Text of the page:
Concerning the recent debates on Capitol Hill about the budget, Shane Vander Hart says Mike Huckabee was unprincipled, while Sarah Palin is principled. If something really is a principle, it is not a matter of compromise, however.
In the day of the internet, cable TV, and talk radio, the gawking class has an unprecedented opportunity, or should I call it the ordeal, of watching legislation made, up-close and personal. It’s not called sausage-making for no reason at all. It’s rather disgusting. It’s really more like watching a trainwreck; when it is all over, you just hope there are some survivors.
Legislation is sadly made in such a way as to regularly force people to vote for things they don’t want in order to get the things they do want. That is not compromise, it’s insanity. How would you like to face a bill that requires you to shoot your mother in order to save your wife? I’m sure many legislators would rather have their teeth pulled out through their ears with a rope than vote one way or the other on some of this tripe. Indeed, democracy is the worst form of government that exists, except for all the others.
We are facing crushing deficits and unconstitutionally bloated federal spending that could soon bring us to our knees .
As part of the current budget proposals, an issue related to spending was added to the mix: Planned Parenthood. PP runs the nation’s largest chain of abortuaries. Republicans wanted to defund the organization. Good for them.
There are two possible principles involved in this issue, as I see it: defunding Planned Parenthood, and getting “?X?” billion dollars in spending reductions.
Let’s look at defunding Planned Parenthood. If this was a matter of principle, you would have to get a promise from the principle-holder that they will never vote for a budget until Planned Parenthood is removed (emphasis on NEVER!). In other words, it wouldn’t matter if the budget reduced the deficit by $200 billion dollars a year, they wouldn’t vote for it, unless PP funding was removed. Will you find any takers on that one? Not likely. I wish we did. THAT would be a principled stand. I would applaud it. But I don’t hear any GOP members or future presidential candidates talking like that, not a single one. Not Sarah Palin, not Mike Huckabee.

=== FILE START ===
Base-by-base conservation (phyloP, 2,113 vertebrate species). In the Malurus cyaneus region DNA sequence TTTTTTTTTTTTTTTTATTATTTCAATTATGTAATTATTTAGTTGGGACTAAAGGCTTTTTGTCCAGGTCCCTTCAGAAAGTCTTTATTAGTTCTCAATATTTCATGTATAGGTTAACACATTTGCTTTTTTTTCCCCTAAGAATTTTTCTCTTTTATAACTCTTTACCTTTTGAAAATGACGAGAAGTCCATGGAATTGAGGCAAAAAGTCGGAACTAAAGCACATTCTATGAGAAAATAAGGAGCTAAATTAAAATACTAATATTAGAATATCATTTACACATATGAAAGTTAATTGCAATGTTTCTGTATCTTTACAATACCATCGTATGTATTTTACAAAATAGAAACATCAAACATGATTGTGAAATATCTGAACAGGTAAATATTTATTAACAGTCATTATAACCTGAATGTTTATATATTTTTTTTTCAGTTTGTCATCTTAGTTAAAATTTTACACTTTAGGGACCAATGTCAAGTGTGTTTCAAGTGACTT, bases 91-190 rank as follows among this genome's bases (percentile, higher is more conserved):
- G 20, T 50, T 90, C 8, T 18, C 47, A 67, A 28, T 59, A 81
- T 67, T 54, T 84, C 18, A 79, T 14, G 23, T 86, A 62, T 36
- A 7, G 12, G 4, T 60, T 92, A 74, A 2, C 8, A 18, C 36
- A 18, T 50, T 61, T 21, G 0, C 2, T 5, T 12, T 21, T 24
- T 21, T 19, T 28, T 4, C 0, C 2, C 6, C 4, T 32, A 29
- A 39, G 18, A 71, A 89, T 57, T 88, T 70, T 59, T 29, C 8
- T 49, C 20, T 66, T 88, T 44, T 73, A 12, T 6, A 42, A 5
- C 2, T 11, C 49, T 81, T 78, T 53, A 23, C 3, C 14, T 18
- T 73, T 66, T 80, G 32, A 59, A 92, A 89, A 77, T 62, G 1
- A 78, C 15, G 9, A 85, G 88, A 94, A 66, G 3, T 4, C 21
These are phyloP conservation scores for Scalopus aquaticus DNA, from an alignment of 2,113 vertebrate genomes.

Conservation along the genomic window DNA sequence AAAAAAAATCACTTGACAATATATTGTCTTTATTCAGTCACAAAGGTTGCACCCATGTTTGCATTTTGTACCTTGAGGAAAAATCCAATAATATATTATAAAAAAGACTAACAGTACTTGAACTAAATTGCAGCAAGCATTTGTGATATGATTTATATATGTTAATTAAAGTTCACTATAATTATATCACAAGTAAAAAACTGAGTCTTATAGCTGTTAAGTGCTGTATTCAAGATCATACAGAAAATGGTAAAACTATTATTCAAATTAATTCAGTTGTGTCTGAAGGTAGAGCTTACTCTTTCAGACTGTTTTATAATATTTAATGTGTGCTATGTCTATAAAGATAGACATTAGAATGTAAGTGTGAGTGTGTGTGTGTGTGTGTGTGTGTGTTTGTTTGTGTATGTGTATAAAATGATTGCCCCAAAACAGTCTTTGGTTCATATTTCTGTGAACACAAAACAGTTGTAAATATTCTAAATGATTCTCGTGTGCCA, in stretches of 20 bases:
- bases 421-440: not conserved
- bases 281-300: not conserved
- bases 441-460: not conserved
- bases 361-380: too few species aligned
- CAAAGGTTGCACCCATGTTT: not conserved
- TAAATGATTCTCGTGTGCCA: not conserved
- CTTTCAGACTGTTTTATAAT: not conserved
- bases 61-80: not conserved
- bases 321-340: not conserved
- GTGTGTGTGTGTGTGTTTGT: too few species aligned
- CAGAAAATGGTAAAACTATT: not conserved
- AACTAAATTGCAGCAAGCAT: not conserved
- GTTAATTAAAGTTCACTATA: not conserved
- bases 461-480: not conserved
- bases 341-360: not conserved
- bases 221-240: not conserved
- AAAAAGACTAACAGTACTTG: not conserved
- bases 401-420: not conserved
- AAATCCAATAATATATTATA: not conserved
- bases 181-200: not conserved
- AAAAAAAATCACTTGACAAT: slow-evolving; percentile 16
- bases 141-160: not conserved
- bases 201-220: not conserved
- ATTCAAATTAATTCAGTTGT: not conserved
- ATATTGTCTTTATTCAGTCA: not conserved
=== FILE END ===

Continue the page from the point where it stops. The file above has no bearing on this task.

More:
Republicans rightly blamed Obama for threatening the paychecks of our soldiers during this drama. But, to set out the lives of unborn children as bait (that you are willing later to have eaten), is just plain wrong. This reminds me of the millions of dollars and hours spent debating “partial birth abortion”, giving cover to the strongest abortion advocates to define themselves as pro-life by voting for legislation that would not save a single life.
Principles are what you go to jail for. Or give up your job or elected office for. Or get burned at the stake for. They aren’t something you sacrifice when a better deal comes along. If you are president of the United States and you are principled pro-life you might say, “I would never, ever, knowingly nominate a single federal judge or Supreme Court Justice who was not pro-life.” To prove it was a principle, you would have to be willing to be impeached over the issue or leave open a judicial vacancy.
The budget figures aren’t really a matter of principle either. Is there some eternal principle involved in reducing the budget by $100 billion dollars a year over say, $95 billion? The only principle would be if you made a specific promise to do so, otherwise it is just a matter of getting the best deal you can get. And certainly we might agree that the Republicans in Congress did not get the best deal they could have gotten. But the questions raised are matters of tactics and logistics, not principles, which are black and white, not gray. Principles are never a matter of degrees.